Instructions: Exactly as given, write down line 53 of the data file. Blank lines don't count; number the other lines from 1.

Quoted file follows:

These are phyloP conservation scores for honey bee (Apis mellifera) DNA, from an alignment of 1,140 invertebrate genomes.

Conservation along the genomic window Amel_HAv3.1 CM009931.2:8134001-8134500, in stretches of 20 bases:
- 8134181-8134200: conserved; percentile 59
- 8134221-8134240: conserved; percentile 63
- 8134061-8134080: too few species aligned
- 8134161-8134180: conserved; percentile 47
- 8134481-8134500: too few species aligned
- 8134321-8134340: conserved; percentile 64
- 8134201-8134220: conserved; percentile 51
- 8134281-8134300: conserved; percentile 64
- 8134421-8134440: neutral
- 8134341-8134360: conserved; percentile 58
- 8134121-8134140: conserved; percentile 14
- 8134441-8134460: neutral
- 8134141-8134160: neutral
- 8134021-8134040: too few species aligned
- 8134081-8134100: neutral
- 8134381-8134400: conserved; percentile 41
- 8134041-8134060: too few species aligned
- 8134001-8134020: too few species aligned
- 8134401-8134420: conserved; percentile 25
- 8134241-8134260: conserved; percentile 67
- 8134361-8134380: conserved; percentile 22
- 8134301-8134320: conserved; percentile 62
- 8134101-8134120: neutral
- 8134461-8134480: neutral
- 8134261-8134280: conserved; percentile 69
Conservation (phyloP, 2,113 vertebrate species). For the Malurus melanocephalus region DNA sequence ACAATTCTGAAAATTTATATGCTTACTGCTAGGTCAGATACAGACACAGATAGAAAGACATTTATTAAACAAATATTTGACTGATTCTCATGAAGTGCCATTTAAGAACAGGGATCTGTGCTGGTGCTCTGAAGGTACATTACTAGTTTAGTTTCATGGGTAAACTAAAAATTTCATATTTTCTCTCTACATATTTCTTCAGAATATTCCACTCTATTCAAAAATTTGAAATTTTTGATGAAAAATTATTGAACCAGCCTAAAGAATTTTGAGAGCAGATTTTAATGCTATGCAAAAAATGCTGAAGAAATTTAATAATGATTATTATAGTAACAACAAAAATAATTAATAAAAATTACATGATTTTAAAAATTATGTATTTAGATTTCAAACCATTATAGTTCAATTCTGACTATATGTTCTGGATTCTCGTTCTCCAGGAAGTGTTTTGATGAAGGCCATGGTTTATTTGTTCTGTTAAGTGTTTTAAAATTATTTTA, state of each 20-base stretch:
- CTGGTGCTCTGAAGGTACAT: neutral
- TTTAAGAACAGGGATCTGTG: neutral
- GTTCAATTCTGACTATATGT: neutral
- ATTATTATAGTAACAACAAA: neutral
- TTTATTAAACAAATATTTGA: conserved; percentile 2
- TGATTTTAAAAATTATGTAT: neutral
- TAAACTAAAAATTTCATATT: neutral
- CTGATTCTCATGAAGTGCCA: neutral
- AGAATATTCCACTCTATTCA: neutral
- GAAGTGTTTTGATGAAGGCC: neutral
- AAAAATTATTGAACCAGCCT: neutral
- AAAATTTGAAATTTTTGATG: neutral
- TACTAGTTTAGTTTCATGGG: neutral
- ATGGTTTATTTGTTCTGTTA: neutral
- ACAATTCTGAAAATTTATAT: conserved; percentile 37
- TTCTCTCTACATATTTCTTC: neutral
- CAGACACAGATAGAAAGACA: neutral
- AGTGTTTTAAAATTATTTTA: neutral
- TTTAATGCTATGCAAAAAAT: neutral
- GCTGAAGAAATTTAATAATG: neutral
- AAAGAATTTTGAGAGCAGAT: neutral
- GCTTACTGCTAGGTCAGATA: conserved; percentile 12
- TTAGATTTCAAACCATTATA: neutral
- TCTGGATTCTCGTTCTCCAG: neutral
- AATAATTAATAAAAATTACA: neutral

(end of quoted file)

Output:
- AATAATTAATAAAAATTACA: neutral